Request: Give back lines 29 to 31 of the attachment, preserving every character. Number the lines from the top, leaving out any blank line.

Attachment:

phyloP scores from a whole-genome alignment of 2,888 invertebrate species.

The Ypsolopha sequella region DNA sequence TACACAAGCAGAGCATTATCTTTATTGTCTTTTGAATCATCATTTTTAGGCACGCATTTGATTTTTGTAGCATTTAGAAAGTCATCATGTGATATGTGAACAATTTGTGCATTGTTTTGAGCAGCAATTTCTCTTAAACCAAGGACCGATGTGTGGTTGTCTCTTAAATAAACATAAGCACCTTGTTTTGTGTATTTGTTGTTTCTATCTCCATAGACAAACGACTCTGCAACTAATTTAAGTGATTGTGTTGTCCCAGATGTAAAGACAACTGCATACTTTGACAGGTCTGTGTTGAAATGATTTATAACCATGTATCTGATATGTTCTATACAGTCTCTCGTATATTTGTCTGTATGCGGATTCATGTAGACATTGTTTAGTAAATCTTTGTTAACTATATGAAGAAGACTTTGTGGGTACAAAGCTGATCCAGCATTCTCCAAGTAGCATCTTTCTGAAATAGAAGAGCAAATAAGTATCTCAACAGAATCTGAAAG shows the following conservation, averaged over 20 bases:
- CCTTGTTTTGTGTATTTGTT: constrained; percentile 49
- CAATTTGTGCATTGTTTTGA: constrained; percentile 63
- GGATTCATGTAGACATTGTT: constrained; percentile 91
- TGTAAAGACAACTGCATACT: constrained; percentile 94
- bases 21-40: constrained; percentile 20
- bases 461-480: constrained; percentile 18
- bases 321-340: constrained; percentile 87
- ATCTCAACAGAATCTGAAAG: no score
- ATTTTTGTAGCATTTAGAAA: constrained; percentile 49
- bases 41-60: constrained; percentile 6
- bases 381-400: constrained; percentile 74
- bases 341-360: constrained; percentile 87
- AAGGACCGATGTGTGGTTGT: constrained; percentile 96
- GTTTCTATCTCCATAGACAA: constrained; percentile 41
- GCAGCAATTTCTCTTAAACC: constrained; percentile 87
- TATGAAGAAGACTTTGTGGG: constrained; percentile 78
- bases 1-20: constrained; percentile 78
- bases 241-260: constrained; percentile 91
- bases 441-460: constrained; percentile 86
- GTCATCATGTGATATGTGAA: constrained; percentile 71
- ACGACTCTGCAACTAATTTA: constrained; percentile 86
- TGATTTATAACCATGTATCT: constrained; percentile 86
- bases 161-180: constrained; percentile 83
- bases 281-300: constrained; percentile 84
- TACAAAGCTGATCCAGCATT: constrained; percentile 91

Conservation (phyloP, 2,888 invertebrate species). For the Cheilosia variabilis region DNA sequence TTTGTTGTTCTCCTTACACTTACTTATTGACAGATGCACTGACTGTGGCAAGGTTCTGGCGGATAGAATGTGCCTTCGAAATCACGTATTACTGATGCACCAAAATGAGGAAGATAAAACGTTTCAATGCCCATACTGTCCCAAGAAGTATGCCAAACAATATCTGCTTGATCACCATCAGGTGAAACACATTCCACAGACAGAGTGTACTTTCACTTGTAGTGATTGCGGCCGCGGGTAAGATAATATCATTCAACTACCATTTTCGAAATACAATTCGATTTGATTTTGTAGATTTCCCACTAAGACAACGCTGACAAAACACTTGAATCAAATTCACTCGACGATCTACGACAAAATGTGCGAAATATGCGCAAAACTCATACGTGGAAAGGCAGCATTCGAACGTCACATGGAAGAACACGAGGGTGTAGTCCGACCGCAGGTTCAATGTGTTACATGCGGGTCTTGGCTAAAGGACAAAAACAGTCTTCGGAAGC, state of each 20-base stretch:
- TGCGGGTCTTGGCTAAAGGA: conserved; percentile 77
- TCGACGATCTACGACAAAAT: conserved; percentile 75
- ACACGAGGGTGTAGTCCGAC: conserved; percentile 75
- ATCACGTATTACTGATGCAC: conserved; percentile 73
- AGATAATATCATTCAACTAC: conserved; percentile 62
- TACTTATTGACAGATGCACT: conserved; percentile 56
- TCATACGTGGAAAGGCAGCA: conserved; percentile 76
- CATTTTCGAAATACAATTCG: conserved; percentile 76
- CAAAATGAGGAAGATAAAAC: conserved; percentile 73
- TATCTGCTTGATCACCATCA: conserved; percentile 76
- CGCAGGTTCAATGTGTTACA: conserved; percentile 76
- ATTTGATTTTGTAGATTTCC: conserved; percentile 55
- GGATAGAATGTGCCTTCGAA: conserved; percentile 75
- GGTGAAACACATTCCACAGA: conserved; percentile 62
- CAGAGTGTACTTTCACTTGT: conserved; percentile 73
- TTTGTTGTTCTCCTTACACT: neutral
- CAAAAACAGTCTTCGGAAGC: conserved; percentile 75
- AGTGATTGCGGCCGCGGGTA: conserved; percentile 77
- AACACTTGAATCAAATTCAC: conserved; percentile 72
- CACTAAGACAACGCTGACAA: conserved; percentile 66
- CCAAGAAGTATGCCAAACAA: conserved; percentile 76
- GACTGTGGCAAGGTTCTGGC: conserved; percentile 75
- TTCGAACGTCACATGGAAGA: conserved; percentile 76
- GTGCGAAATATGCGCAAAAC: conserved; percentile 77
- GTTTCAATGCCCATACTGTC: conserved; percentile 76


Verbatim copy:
- TGCGGGTCTTGGCTAAAGGA: conserved; percentile 77
- TCGACGATCTACGACAAAAT: conserved; percentile 75
- ACACGAGGGTGTAGTCCGAC: conserved; percentile 75